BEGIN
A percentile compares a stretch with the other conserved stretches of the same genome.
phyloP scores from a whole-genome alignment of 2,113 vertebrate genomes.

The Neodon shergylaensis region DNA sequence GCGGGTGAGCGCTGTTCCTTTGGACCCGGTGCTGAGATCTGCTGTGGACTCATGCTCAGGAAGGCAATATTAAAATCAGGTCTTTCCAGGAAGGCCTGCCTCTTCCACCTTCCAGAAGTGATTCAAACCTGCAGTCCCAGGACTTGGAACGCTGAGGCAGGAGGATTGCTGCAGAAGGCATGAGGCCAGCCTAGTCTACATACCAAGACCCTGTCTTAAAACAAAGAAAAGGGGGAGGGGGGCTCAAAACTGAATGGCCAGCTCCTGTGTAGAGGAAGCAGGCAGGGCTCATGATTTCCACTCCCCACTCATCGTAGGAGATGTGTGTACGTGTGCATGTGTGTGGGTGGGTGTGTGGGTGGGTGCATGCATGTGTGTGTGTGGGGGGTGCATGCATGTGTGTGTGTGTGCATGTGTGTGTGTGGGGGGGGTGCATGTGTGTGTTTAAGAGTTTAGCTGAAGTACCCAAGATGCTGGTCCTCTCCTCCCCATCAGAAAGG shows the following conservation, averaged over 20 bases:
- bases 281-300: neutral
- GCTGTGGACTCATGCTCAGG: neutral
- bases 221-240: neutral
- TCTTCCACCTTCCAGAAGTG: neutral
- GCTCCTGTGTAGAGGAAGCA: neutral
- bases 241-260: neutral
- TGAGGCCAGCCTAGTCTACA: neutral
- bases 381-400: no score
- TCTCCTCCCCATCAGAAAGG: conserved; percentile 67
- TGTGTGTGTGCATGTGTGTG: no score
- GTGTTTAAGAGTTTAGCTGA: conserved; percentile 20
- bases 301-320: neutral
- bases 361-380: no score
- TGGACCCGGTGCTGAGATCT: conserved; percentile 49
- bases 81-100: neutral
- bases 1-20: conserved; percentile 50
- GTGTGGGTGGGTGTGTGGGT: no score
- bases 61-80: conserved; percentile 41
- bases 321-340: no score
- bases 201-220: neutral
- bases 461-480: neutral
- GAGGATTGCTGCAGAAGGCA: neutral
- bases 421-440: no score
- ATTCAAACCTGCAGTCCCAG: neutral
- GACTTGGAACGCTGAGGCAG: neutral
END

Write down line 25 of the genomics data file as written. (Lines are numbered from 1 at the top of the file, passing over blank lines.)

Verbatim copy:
- GAGGATTGCTGCAGAAGGCA: neutral